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Avro Avocet

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The Avro Type 584 Avocet was a British single engined naval fighter prototype designed and built by Avro. While the Avocet was not built in numbers, one of the prototypes was used as a seaplane trainer for the Royal Air Force's (RAF) High Speed Flight.

Contents

Design and development

The Avro 584 Avocet was designed by Avro's chief designer, Roy Chadwick to meet the requirements of Specification 17/25 for a Naval fighter[1]. It was a single engined, all metal biplane, powered by a 230 hp Armstrong Siddeley Lynx engine and having interchangeable wheel and float undercarriages. Although it did not have folding wings, it was designed to be easily dismantled for storage onboard ship.

Two prototypes were built, the first flying as a landplane in December 1927 and the second prototype flying as a seaplane in April 1928[1]. Both prototypes were evaluated for the Fleet Air Arm at RAF Martlesham Heath, where owing to the low powered engine, the performance was seen to be unimpressive[2], and so was not ordered into production.

Operational history

Although no production occurred, the second prototype was used by the RAF's High Speed Flight at Calshot as a seaplane trainer for Schneider Trophy pilots[2].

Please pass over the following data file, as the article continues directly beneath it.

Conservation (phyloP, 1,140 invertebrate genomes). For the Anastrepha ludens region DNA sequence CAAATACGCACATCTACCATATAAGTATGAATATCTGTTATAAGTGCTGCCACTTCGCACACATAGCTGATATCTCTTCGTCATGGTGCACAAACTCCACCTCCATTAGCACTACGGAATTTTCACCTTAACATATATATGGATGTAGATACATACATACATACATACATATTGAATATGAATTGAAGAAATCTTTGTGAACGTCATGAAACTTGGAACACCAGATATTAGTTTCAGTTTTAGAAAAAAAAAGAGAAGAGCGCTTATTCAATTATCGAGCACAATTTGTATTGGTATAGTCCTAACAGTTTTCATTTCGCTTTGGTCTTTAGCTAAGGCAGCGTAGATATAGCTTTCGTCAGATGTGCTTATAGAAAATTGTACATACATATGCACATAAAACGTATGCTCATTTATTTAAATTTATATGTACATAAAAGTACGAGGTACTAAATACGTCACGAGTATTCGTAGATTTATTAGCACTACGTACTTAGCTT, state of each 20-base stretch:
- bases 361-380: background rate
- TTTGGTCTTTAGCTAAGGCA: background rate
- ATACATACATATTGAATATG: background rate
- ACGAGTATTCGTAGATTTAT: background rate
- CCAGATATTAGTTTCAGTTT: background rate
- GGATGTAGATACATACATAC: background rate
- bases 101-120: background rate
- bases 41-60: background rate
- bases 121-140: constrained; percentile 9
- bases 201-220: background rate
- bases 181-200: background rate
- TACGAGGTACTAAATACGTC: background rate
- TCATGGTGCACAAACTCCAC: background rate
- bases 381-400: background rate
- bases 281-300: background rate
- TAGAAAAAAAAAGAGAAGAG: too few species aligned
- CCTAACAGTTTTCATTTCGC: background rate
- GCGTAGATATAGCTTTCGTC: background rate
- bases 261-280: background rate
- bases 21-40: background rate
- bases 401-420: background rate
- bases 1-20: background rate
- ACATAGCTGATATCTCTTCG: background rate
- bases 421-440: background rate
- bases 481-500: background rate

Operators

Template:UK

Specifications (Avocet (Wheeled undercarriage))

Data from The British Fighter since 1912 [1]

General characteristics

  • Crew: One
  • Length: 24 ft 6 in (7.50 m)
  • Wingspan: 29 ft 0 in (8.84 m)
  • Height: 11 ft 8⅜ in (3.57 m)
  • Wing area: 308 ft² (28.6 m²)
  • Empty weight: 1,612 lb (733 kg)
  • Loaded weight: 2,495 lb (1,134 kg)
  • Powerplant:Armstrong Siddeley Lynx IV seven cylinder radial, 230 hp (172 kW)

Performance

Armament


See also

Comparable aircraft

References

  1. 1.0 1.1 1.2 Mason, Francis K (1992). The British Fighter since 1912. Naval Institite Press. ISBN ISBN 1-55750-082-7. 
  2. 2.0 2.1 Jackson, A J (1990). Avro Aircraft since 1908, 2nd edition, London: Putnam Aeronautical Books. ISBN 0-85177-834-8. 

External links

fr:Avro 584 Avocet

This article is licensed under the GNU Free Documentation License.
It uses material from the Wikipedia article "Avro Avocet".
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